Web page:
Corticosteroid and central serous chorioretinopathy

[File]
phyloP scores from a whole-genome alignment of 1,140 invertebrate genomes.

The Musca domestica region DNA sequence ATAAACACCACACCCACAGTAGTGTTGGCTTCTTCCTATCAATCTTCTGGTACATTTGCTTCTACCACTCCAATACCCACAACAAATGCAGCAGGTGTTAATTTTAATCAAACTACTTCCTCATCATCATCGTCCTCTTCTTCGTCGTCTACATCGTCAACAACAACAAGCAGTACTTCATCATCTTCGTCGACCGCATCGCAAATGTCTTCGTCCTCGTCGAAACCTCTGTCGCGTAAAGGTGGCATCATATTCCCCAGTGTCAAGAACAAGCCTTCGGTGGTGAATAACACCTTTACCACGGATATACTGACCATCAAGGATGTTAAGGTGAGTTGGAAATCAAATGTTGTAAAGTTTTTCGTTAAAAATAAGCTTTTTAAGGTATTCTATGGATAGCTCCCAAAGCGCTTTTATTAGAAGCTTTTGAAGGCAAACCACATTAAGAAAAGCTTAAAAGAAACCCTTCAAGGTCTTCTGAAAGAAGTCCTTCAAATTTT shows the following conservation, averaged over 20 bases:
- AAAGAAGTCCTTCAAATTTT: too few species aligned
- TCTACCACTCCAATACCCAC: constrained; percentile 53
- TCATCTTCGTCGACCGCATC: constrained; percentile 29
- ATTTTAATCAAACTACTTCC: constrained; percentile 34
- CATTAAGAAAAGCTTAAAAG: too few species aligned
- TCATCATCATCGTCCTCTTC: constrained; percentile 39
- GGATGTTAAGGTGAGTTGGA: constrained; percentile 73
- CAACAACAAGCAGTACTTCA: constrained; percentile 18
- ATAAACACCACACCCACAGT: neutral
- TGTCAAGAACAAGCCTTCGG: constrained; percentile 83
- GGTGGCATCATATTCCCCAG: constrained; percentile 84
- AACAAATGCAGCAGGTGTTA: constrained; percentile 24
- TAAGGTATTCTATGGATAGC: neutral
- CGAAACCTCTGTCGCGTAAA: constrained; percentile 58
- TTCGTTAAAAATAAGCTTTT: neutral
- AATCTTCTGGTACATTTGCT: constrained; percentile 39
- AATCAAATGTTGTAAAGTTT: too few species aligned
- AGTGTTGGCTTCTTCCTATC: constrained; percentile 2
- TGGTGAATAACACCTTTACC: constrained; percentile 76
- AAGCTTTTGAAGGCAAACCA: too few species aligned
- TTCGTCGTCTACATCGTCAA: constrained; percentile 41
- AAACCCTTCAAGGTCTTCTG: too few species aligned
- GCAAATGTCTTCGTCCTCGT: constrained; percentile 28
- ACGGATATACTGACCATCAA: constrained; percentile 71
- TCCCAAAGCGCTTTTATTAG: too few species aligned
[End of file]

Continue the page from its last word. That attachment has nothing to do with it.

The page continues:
The purpose of this study is to investigate the relationship between corticosteroid use and central serous chorioretinopathy (CSC). A prospective, case-controlled study. A consecutive series of patients with acute manifestations of CSC and a control group matched for age, race, and gender were recruited between January 2000 and July 2000. A detailed clinical history was taken, and fundus examination with slit-lamp biomicroscopy was performed on all patients. Fluorescein angiography was obtained on the study patients. A total of 50 patients was recruited. Twenty-six patients (52%) had a history of exogenous steroid use, including oral, intravenous, intranasal, and intraarticular administration. Two additional patients had a history of endogenous hypercortisolism (Cushing's syndrome). In a matched control group, eight patients (18%) had a history of steroid use. The difference in corticosteroid exposure between study patients and controls was statistically significant (P < 0.0001). History of corticosteroid use or Cushing's syndrome. This study is consistent with previous reports associating steroid use with CSC. It identifies corticosteroids as a significant risk factor for the development of acute, exudative macular manifestation and implicates hypercortisolism as a factor in the pathogenesis of this disorder. Several forms of corticosteroid administration were observed to be a risk factor for CSC. Accordingly, susceptible patients in need of corticosteroids should be advised of the risk of developing acute manifestations of CSC.